PHOENIX -- A new memo from a top Department of Justice official could undermine the chances of ever setting up a system of medical marijuana growers and dispensaries in Arizona.
In a memo obtained by Capitol Media Services, Deputy Attorney General James Cole reiterated the conclusion of an earlier memo from another official that his agency is unlikely to use its resources to go after individuals who use marijuana "as part of a recommended treatment regiment consistent with applicable state law.' And Cole said the same remains true of caregivers who hand the drug.
But Cole said his agency has noticed that several states have enacted laws to allow "multiple large-scale, privately-operated industrial marijuana cultivation centers.' And Cole said some of these could have revenues of millions of dollars a year "based on the planned cultivation of tens of thousands of cannabis plants.'
"The (earlier) memo was never intended to shield such activities from federal enforcement action and prosecution, even where those activities purport to comply with state law,' Cole wrote. He said anyone in the business of cultivating, selling or distributing marijuana are violating the federal Controlled Substances Act, "regardless of state law.'
Potentially more significant, Cole said that also applies to those "who knowingly facilitates such activities.'
Arizona Attorney General Tom Horne said that reinforces one of his main fears.
"The biggest concern has been whether or not government employees are facilitating distribution by processing the licenses' of those who want to grow and sell the drug. "And there's also the concern, obviously, for the dispensaries themselves.'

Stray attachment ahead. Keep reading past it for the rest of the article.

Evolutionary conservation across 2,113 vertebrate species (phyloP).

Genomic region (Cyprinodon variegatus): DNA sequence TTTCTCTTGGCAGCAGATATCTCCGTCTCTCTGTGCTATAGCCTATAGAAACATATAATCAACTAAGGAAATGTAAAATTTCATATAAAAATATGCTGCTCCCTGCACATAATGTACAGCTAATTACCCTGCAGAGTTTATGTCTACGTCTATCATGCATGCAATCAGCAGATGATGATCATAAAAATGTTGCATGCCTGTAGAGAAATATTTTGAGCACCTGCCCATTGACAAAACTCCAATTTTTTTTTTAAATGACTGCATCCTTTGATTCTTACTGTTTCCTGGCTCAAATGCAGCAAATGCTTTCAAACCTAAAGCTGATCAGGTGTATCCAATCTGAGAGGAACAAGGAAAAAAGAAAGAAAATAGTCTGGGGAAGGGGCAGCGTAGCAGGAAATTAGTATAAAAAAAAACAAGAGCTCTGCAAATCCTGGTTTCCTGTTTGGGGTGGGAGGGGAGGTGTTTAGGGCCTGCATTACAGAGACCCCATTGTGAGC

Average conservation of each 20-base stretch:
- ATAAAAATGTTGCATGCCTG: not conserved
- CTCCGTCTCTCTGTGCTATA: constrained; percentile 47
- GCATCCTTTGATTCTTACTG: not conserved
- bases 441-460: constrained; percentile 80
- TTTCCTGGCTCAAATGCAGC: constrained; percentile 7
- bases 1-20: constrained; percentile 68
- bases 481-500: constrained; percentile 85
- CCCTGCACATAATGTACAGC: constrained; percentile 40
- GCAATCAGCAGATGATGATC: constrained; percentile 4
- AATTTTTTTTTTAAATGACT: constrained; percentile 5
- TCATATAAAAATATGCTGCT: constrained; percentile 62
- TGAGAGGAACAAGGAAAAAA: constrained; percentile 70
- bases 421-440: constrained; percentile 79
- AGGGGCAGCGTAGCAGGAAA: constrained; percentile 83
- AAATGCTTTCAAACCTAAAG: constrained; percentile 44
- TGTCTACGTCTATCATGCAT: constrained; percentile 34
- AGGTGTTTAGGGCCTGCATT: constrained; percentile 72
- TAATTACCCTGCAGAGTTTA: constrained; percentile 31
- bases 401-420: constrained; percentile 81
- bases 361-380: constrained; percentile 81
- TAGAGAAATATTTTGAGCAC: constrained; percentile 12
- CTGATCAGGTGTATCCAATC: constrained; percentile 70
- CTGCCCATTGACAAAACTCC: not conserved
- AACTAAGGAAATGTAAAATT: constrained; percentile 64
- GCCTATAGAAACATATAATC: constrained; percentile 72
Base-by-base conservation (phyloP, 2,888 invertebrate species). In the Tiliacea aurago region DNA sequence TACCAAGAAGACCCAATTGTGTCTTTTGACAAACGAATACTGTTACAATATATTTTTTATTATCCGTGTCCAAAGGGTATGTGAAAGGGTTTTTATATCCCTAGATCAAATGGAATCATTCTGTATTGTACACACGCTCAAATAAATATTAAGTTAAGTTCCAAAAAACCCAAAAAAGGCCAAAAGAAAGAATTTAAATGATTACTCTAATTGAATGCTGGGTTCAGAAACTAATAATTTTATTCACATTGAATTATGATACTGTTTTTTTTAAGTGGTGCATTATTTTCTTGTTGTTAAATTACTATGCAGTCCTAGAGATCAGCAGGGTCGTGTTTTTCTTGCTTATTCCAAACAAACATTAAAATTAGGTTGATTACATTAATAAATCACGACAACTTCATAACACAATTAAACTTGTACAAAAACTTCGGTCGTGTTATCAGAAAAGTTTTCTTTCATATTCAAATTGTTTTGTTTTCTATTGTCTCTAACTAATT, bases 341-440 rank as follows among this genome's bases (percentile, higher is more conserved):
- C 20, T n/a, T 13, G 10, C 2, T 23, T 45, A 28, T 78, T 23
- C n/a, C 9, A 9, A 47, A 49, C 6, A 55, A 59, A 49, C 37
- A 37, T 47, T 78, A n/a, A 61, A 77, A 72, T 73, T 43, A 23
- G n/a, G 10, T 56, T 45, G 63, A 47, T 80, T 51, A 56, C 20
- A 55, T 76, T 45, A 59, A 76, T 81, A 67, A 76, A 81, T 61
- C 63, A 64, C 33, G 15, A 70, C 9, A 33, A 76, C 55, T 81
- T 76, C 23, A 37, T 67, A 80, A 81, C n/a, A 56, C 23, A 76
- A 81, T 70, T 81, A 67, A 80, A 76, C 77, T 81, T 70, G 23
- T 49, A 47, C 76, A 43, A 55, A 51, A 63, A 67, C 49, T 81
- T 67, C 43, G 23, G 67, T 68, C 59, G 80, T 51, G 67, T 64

In fact, Horne said, Cole's memo actually appears to have the government taking a step back from what appear to have been earlier assurances that federal prosecutors will take a hands-off approach.
He noted that the 2009 memo by Deputy Attorney General David Ogden to federal prosecutors suggested that, as a general matter, they should not focus their efforts "on individuals whose actions are in clear and unambiguous compliance' with existing state laws allowing for the medical use of marijuana.
"That has been removed,' Horne said of the new memo. "I would say that makes things worse.'
But Ryan Hurley, whose firm represents prospective marijuana dealers, disagreed.
"It's consistent with the advice we've been giving our clients since Day 1,' he said. Hurley said he and his colleagues have been telling would-be dispensary owners that they should not see the state's medical marijuana law as a shield from federal prosecution.
Hurley also said that the failure of Cole to spell out in his memo that state employees could be prosecuted should provide comfort to Horne and state Health Director Will Humble. Horne, however, said if Cole wanted to signal that prosecution of state workers was a low priority, like that of marijuana users, he would have said that.
"I can how you see how you might interpret that,' Hurley responded.